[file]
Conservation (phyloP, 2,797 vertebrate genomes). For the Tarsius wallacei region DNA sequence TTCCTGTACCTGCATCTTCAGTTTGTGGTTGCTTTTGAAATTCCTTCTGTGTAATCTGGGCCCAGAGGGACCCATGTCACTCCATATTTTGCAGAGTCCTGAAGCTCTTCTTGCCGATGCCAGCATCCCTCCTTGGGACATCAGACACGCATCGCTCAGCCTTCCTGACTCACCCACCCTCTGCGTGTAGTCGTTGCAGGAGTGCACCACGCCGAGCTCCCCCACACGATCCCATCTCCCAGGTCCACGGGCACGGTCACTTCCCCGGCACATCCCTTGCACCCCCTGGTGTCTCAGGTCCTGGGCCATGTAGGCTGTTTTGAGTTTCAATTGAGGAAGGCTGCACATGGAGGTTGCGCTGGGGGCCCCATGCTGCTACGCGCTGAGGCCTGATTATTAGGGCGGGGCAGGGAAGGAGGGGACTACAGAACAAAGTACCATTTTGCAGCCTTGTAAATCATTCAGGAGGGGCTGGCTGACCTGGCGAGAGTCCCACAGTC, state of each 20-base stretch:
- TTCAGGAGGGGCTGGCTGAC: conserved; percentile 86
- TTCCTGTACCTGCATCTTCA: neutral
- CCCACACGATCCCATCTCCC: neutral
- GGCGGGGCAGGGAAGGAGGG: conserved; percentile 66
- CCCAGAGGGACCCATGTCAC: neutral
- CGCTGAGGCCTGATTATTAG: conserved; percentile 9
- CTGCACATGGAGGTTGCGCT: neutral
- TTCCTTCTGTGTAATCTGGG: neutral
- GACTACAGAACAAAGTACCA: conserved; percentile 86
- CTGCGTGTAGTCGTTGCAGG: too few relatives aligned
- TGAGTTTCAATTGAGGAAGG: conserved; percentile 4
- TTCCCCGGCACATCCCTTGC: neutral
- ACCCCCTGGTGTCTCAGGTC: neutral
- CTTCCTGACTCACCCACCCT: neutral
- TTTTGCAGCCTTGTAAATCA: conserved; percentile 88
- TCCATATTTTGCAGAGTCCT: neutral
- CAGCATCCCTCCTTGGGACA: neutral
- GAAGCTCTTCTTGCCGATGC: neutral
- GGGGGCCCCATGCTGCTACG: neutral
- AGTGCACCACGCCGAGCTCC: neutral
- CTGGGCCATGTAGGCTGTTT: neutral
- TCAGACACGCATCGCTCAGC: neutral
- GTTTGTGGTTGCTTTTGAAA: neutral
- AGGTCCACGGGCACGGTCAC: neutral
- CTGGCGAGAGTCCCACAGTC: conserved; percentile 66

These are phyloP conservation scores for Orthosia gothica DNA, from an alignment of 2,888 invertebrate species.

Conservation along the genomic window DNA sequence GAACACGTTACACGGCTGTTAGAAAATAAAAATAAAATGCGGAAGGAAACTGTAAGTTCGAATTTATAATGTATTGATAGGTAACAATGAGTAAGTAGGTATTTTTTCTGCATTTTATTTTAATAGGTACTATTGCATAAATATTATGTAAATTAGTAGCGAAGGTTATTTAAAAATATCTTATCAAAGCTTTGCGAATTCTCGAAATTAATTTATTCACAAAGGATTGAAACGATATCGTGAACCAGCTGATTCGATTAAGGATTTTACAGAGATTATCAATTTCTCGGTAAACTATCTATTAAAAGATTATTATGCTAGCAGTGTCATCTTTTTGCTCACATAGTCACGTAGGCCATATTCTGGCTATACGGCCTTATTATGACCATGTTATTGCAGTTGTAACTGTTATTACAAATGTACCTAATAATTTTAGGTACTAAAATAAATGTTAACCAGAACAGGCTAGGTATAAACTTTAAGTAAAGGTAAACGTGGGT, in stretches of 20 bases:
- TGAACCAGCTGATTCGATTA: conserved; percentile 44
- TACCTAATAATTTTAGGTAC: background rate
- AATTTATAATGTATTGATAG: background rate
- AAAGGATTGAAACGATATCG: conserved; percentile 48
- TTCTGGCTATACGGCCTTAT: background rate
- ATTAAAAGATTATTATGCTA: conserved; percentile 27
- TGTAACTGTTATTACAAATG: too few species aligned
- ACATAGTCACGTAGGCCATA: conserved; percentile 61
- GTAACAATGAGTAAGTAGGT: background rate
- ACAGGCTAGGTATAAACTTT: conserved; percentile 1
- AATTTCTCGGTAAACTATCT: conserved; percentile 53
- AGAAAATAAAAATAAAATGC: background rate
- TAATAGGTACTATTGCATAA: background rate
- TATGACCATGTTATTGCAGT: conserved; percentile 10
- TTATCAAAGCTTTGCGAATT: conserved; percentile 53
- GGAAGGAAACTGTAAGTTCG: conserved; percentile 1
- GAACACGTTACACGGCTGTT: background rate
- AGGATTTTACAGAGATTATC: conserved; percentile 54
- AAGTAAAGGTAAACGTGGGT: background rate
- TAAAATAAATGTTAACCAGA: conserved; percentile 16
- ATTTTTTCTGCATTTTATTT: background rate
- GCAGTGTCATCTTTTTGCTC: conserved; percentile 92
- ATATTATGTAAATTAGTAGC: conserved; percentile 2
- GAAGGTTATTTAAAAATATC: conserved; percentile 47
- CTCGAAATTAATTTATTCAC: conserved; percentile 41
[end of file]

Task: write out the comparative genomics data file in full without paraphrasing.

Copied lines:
Conservation (phyloP, 2,797 vertebrate genomes). For the Tarsius wallacei region DNA sequence TTCCTGTACCTGCATCTTCAGTTTGTGGTTGCTTTTGAAATTCCTTCTGTGTAATCTGGGCCCAGAGGGACCCATGTCACTCCATATTTTGCAGAGTCCTGAAGCTCTTCTTGCCGATGCCAGCATCCCTCCTTGGGACATCAGACACGCATCGCTCAGCCTTCCTGACTCACCCACCCTCTGCGTGTAGTCGTTGCAGGAGTGCACCACGCCGAGCTCCCCCACACGATCCCATCTCCCAGGTCCACGGGCACGGTCACTTCCCCGGCACATCCCTTGCACCCCCTGGTGTCTCAGGTCCTGGGCCATGTAGGCTGTTTTGAGTTTCAATTGAGGAAGGCTGCACATGGAGGTTGCGCTGGGGGCCCCATGCTGCTACGCGCTGAGGCCTGATTATTAGGGCGGGGCAGGGAAGGAGGGGACTACAGAACAAAGTACCATTTTGCAGCCTTGTAAATCATTCAGGAGGGGCTGGCTGACCTGGCGAGAGTCCCACAGTC, state of each 20-base stretch:
- TTCAGGAGGGGCTGGCTGAC: conserved; percentile 86
- TTCCTGTACCTGCATCTTCA: neutral
- CCCACACGATCCCATCTCCC: neutral
- GGCGGGGCAGGGAAGGAGGG: conserved; percentile 66
- CCCAGAGGGACCCATGTCAC: neutral
- CGCTGAGGCCTGATTATTAG: conserved; percentile 9
- CTGCACATGGAGGTTGCGCT: neutral
- TTCCTTCTGTGTAATCTGGG: neutral
- GACTACAGAACAAAGTACCA: conserved; percentile 86
- CTGCGTGTAGTCGTTGCAGG: too few relatives aligned
- TGAGTTTCAATTGAGGAAGG: conserved; percentile 4
- TTCCCCGGCACATCCCTTGC: neutral
- ACCCCCTGGTGTCTCAGGTC: neutral
- CTTCCTGACTCACCCACCCT: neutral
- TTTTGCAGCCTTGTAAATCA: conserved; percentile 88
- TCCATATTTTGCAGAGTCCT: neutral
- CAGCATCCCTCCTTGGGACA: neutral
- GAAGCTCTTCTTGCCGATGC: neutral
- GGGGGCCCCATGCTGCTACG: neutral
- AGTGCACCACGCCGAGCTCC: neutral
- CTGGGCCATGTAGGCTGTTT: neutral
- TCAGACACGCATCGCTCAGC: neutral
- GTTTGTGGTTGCTTTTGAAA: neutral
- AGGTCCACGGGCACGGTCAC: neutral
- CTGGCGAGAGTCCCACAGTC: conserved; percentile 66

These are phyloP conservation scores for Orthosia gothica DNA, from an alignment of 2,888 invertebrate species.

Conservation along the genomic window DNA sequence GAACACGTTACACGGCTGTTAGAAAATAAAAATAAAATGCGGAAGGAAACTGTAAGTTCGAATTTATAATGTATTGATAGGTAACAATGAGTAAGTAGGTATTTTTTCTGCATTTTATTTTAATAGGTACTATTGCATAAATATTATGTAAATTAGTAGCGAAGGTTATTTAAAAATATCTTATCAAAGCTTTGCGAATTCTCGAAATTAATTTATTCACAAAGGATTGAAACGATATCGTGAACCAGCTGATTCGATTAAGGATTTTACAGAGATTATCAATTTCTCGGTAAACTATCTATTAAAAGATTATTATGCTAGCAGTGTCATCTTTTTGCTCACATAGTCACGTAGGCCATATTCTGGCTATACGGCCTTATTATGACCATGTTATTGCAGTTGTAACTGTTATTACAAATGTACCTAATAATTTTAGGTACTAAAATAAATGTTAACCAGAACAGGCTAGGTATAAACTTTAAGTAAAGGTAAACGTGGGT, in stretches of 20 bases:
- TGAACCAGCTGATTCGATTA: conserved; percentile 44
- TACCTAATAATTTTAGGTAC: background rate
- AATTTATAATGTATTGATAG: background rate
- AAAGGATTGAAACGATATCG: conserved; percentile 48
- TTCTGGCTATACGGCCTTAT: background rate
- ATTAAAAGATTATTATGCTA: conserved; percentile 27
- TGTAACTGTTATTACAAATG: too few species aligned
- ACATAGTCACGTAGGCCATA: conserved; percentile 61
- GTAACAATGAGTAAGTAGGT: background rate
- ACAGGCTAGGTATAAACTTT: conserved; percentile 1
- AATTTCTCGGTAAACTATCT: conserved; percentile 53
- AGAAAATAAAAATAAAATGC: background rate
- TAATAGGTACTATTGCATAA: background rate
- TATGACCATGTTATTGCAGT: conserved; percentile 10
- TTATCAAAGCTTTGCGAATT: conserved; percentile 53
- GGAAGGAAACTGTAAGTTCG: conserved; percentile 1
- GAACACGTTACACGGCTGTT: background rate
- AGGATTTTACAGAGATTATC: conserved; percentile 54
- AAGTAAAGGTAAACGTGGGT: background rate
- TAAAATAAATGTTAACCAGA: conserved; percentile 16
- ATTTTTTCTGCATTTTATTT: background rate
- GCAGTGTCATCTTTTTGCTC: conserved; percentile 92
- ATATTATGTAAATTAGTAGC: conserved; percentile 2
- GAAGGTTATTTAAAAATATC: conserved; percentile 47
- CTCGAAATTAATTTATTCAC: conserved; percentile 41